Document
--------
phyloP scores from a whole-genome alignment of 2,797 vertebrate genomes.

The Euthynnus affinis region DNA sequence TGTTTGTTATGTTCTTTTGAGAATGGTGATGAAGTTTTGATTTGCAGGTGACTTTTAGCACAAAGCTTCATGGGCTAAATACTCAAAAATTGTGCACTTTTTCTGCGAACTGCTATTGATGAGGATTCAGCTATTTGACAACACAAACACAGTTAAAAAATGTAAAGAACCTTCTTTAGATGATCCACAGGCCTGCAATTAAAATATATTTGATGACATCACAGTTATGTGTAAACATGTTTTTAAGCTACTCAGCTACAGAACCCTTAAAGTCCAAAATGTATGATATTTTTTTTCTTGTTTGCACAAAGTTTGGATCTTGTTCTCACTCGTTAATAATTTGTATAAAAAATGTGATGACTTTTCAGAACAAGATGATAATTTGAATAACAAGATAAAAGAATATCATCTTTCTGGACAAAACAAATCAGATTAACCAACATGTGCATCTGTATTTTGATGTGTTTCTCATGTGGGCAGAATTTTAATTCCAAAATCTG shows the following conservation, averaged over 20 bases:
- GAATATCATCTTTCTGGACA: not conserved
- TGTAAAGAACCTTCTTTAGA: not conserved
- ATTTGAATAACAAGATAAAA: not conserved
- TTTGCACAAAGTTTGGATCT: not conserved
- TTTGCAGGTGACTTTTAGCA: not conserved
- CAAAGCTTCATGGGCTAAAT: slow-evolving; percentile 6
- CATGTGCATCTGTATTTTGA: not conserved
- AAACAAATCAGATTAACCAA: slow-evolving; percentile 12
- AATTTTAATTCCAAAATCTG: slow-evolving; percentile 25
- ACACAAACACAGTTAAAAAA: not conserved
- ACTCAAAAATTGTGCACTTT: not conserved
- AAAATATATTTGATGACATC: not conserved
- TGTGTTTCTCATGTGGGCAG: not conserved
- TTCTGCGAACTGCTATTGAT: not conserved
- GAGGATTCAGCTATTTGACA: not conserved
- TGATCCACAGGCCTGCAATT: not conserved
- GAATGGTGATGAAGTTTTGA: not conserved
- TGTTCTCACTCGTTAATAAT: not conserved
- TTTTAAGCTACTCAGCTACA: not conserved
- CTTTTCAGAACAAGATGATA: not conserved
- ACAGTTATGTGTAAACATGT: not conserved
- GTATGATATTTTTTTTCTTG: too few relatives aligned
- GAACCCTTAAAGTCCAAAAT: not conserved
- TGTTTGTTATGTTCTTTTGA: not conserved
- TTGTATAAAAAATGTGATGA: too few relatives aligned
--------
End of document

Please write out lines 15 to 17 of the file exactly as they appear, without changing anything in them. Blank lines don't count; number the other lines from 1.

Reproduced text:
- TGTGTTTCTCATGTGGGCAG: not conserved
- TTCTGCGAACTGCTATTGAT: not conserved
- GAGGATTCAGCTATTTGACA: not conserved